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Too much moisture in the wood?

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Forum topic by ghazard posted 06-18-2009 03:06 PM 1023 views 0 times favorited 14 replies Add to Favorites Watch
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ghazard

382 posts in 2974 days


06-18-2009 03:06 PM

Topic tags/keywords: moisture router

Question: If a board has picked up too much moisture, what will the surface look like if you mill it with a router?

I am afraid that the midwest humidity has penetrated my boards. I was thinning some stock on my router jig and the surface that was left was “fuzzy”...looks like the wood was tearing and not cutting clean. My router speed is OK as I have used the same setup before and produced a nice finish. Does this indicate too much moisture?

I have been storing my boards in the garage. Maybe I should store them inside where the humidity is lower and more consistant. Thoughts?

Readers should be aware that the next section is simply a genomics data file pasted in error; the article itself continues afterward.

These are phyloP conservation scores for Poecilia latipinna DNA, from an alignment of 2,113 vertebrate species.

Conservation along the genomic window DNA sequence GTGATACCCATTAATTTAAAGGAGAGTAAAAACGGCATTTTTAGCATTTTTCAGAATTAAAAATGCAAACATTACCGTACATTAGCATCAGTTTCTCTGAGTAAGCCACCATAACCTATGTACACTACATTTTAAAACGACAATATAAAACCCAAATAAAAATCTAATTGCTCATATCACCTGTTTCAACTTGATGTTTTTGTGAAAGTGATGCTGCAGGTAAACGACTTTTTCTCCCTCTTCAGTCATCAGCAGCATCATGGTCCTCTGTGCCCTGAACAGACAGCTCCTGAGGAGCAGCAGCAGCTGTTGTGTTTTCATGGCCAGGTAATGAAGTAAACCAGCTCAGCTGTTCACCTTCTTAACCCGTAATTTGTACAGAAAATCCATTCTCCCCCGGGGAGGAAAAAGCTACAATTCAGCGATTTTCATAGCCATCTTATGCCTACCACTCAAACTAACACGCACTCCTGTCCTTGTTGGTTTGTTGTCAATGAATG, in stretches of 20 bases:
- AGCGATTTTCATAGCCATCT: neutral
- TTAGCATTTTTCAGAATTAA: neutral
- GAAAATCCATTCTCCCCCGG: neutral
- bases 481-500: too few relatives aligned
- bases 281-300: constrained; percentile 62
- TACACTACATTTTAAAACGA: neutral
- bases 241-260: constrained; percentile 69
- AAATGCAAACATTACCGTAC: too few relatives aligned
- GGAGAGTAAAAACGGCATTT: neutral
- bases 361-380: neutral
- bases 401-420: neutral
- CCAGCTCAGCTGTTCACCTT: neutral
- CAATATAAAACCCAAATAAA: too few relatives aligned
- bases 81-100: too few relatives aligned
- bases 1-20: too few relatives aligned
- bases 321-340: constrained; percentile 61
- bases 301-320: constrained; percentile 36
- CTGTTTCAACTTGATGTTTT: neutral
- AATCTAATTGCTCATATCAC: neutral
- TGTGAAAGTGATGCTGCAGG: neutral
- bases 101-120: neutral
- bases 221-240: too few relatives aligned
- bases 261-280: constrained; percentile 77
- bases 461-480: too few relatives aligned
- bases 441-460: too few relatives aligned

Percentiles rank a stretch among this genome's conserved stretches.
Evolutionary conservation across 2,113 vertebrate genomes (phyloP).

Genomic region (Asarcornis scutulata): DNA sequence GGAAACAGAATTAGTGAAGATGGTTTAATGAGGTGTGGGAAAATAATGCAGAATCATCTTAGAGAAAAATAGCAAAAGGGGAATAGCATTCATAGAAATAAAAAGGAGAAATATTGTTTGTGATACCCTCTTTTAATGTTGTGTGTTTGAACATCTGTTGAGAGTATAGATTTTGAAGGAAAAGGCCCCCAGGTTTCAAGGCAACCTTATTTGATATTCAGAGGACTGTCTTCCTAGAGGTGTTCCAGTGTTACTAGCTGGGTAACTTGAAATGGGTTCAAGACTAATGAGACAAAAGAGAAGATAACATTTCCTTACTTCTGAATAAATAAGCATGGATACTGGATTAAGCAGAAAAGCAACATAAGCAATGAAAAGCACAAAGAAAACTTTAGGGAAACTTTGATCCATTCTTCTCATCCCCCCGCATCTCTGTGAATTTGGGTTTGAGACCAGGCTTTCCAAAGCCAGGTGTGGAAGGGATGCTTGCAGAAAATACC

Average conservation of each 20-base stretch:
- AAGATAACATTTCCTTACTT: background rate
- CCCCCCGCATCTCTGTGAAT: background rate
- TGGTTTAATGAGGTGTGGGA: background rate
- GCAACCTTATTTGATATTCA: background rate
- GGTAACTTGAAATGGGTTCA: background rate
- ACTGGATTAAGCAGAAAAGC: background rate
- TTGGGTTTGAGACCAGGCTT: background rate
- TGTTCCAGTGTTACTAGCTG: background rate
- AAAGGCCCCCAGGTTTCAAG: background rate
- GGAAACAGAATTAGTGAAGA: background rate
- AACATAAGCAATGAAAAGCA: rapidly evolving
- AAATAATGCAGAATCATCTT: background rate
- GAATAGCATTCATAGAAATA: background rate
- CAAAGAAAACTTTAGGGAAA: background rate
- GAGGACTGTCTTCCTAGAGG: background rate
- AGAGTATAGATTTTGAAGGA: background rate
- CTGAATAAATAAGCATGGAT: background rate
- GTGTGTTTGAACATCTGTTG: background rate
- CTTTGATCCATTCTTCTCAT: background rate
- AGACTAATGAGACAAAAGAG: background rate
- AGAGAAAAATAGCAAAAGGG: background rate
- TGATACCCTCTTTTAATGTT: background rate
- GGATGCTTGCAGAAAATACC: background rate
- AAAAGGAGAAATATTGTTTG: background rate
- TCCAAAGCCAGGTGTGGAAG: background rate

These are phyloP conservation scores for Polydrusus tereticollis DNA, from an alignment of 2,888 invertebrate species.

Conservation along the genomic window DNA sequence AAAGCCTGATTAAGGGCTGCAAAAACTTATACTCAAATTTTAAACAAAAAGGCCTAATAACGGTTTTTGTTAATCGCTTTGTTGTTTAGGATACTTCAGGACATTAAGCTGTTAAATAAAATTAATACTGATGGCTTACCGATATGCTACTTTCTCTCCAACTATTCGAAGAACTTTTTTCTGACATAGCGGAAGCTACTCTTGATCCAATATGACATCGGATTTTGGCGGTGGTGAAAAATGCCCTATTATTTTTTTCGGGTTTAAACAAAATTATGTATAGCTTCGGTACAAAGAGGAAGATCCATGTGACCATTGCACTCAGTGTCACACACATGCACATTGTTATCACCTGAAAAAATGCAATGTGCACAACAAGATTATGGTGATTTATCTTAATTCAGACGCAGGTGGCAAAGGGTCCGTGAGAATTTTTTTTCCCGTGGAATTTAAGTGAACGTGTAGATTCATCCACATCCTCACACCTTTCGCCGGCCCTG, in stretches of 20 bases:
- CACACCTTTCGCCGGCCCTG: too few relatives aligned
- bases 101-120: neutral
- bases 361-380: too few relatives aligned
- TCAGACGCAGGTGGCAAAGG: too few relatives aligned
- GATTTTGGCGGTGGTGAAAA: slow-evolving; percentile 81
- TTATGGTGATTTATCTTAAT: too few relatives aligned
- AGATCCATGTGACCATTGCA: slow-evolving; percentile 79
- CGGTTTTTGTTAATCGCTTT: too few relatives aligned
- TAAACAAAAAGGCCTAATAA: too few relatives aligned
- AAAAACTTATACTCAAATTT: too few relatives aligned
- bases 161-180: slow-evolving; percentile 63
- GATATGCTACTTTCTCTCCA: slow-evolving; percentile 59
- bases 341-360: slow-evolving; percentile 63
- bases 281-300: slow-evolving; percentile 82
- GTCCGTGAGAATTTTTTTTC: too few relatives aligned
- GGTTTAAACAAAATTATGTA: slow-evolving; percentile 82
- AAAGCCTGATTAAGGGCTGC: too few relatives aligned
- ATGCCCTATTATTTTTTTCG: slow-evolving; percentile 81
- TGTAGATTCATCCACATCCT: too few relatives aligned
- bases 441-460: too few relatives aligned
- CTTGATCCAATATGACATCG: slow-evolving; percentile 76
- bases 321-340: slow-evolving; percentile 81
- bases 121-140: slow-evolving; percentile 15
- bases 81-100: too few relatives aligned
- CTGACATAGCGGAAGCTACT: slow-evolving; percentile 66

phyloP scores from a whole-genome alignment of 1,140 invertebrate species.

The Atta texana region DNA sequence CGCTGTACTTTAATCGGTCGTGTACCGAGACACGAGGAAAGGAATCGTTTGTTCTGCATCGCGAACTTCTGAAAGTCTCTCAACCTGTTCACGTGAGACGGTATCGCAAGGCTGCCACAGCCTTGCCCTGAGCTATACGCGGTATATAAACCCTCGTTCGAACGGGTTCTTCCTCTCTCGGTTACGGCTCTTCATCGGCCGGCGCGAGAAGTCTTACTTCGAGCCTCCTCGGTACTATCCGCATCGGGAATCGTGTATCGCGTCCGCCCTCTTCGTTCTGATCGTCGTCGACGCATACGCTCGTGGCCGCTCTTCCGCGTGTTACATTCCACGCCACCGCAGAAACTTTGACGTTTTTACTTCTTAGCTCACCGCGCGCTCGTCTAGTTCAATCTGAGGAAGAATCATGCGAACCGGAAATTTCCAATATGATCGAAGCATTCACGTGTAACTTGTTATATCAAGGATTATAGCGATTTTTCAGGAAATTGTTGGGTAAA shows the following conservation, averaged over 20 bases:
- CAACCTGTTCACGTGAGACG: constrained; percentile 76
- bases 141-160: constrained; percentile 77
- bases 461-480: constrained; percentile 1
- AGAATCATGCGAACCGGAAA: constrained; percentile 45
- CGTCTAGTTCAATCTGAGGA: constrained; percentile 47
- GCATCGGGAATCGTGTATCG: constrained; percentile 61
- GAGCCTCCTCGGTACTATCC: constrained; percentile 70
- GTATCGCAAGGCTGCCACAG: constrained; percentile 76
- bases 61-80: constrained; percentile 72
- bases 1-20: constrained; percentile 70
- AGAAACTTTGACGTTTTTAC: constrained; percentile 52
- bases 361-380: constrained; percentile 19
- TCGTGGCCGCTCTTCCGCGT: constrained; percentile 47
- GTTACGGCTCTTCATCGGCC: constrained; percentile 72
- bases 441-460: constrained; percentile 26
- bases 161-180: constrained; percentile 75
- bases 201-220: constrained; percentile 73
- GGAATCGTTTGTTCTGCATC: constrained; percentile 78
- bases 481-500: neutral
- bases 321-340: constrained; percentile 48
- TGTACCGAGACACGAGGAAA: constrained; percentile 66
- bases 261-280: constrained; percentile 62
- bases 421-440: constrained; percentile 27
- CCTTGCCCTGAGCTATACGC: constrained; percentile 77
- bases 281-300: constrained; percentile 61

Thanks!

Greg

-- "Hey, you dang woodchucks! Quit chuckin' my wood!"


14 replies so far

View Kjuly's profile

Kjuly

306 posts in 2750 days


#1 posted 06-18-2009 05:24 PM

Hi Greg,
A fuzzy cut is an indication of high moisture but there may be more to it.
It could be the wood. Willow, Poplar,Butternut and even some pine, to name a few, have a tendency to leave a fuzzy surface when cut.
Something to consider:
Did you find this on more than one board? Was the lumber stored on a concrete floor?
Was the wood originally kiln dried? Was there mold on the boards when you started?

To find out if moisture is the cause I would suggest getting a moisture meter or try cutting a board that you know has not been exposed to the elements.

It could also be that your router bit is getting dull and tearing more than cutting.
Let us know what you find.